We may look scary but we’re nice. Rock bars and alternative crowds are good at making people feel accepted and safe
The Gryphon in Bristol aims to put on three gigs a week in its upstairs venue which has a capacity of 50. “If you’re a small local band, it’s difficult to find a venue – that’s where I stepped in,” says landlord John Ashby. He celebrated the bar’s 11th birthday in September, but despite Covid restrictions being lifted, he remains cautious, restricting crowd capacity at gigs and encouraging mask-wearing. “We’re such a small venue, it’s tricky to social distance.” he says.
Rock bars are invariably independent, so have been hit hard by the pandemic. Some, but not all, had support from their landlords. Many applied for cultural grants from the government, but some were unsuccessful, like the Anvil in Bournemouth.
“We were told we weren’t culturally significant enough,” says manager Ryan “Bear” Mills. “We were down to two staff members and losing thousands a week. The second lockdown was a blessing in disguise because we were about two weeks from going under.”
Crobar, a Soho rock haunt which had seen everyone from Dave Grohl to Lady Gaga visit, folded after 19 years; the space is now a Simmons cocktail bar. But the Crobar’s owner Richard Thomas started a successful crowdfunding campaign which means he is hunting for a new location. “It warmed my heart that so many people think the Crobar is worth saving,” he says.
The Gryphon raised £16,000 with its campaign. “Because of the scarcity of rock and metal pubs across the country, I had people donating who’d never even been to the pub,” says Ashby. “They just wanted to keep places like this alive.”
In Bournemouth, the Anvil decided not to crowdfund. “Our idea was to come out of the other side and do a membership scheme,” Bear explains. “But since we’ve reopened, the business has been so good that we haven’t needed to. We were able to re-employ staff, we’ve broken bar sale records and we’re doing better than ever.”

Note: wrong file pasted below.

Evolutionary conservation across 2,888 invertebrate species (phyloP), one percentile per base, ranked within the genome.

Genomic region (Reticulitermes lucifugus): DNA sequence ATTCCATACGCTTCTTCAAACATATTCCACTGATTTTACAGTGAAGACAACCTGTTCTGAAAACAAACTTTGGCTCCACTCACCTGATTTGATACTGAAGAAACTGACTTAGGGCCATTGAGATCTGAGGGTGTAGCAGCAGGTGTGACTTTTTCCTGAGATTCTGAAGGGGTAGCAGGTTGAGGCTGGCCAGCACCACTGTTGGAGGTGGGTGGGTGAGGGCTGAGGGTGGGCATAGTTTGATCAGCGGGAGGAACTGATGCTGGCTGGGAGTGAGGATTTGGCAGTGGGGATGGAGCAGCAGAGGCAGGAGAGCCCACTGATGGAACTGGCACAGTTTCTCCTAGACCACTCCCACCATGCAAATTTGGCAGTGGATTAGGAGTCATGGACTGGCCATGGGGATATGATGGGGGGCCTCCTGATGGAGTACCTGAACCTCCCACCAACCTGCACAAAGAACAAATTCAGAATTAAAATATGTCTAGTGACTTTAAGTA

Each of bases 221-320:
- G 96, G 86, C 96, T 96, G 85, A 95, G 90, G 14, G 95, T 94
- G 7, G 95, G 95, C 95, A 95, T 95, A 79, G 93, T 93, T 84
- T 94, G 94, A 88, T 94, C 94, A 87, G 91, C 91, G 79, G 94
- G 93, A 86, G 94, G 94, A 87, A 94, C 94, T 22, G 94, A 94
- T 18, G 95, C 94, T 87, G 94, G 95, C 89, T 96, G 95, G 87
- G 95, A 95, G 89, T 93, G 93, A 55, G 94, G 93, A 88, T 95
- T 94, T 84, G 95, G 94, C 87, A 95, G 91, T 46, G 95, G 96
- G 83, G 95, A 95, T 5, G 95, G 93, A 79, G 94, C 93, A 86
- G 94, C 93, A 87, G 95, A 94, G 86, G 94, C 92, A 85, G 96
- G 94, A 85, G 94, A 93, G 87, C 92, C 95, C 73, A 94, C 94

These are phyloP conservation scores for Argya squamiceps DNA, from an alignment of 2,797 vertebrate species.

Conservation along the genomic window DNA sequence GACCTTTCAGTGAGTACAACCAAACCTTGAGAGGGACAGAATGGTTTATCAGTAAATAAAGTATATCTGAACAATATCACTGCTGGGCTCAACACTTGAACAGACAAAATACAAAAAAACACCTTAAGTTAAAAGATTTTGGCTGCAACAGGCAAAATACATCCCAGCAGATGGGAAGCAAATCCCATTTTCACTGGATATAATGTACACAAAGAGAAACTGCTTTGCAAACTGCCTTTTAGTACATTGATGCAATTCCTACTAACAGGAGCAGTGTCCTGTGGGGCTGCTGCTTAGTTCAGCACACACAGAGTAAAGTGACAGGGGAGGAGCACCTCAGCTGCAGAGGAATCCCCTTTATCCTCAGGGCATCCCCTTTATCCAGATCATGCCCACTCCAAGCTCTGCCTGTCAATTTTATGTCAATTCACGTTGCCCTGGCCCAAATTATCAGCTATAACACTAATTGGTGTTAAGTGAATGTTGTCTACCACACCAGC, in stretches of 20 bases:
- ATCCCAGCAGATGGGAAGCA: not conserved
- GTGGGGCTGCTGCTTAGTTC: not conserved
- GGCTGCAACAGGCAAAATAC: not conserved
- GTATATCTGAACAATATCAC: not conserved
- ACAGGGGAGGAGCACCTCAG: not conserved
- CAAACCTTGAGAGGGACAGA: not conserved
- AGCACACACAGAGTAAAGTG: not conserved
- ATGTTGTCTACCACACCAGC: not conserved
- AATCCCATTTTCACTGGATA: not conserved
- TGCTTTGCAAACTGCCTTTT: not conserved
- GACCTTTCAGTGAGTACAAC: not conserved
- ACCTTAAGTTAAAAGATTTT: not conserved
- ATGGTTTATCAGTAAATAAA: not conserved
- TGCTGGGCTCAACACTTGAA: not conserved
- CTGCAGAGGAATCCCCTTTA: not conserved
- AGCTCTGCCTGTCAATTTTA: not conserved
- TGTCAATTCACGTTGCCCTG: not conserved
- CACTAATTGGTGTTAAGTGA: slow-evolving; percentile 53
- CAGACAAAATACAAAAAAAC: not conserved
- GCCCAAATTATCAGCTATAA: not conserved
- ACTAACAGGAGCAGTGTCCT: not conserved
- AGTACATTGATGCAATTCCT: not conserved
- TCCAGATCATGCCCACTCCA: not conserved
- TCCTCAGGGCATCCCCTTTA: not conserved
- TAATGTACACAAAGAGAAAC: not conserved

The outpouring of support for these rock bars has proven just how important they are to their communities. “We’re a safe space,” says Doumbos, of the Black Heart. “I go to the Dev [the nearby Devonshire Arms] all the time – you do feel like you can go there, as a woman on your own.”
Solid Rock regular David May agrees. “We [rock fans] felt a wee bit persecuted – people saying things like: ‘Look at him with the long hair.’ But then you come in and it’s like: you’ve got long hair, I’ve got long hair! But never mind that, you’re wearing that band’s T-shirt – that’s brilliant! Have you heard their latest album?”
“You get people who come in and they say they thought we were gonna be scary – that it would be like a horror movie!” says Bear at the Anvil, laughing. “We might look scary, but we’re nice people. Rock bars and alternative crowds are good at making people feel accepted and safe. In a lot of commercial places, you get far more judgmental people.”
From 80s glam to the 00s nu-metal boom, rock and metal’s moments in the mainstream have waxed and waned over the years. But, as the support for these rock bars proves, there will always be a dedicated scene full of passionate people of all ages. “You see articles saying rock’n’roll is dead,” says Jackie Murphy, a teacher who is a Solid Rock customer and regular gig-goer. “Then you go to a concert, there’s a mixed crowd, and the place is jumping. There is a whole scene happening, just not necessarily in the public eye.”Internet Explorer Channel Network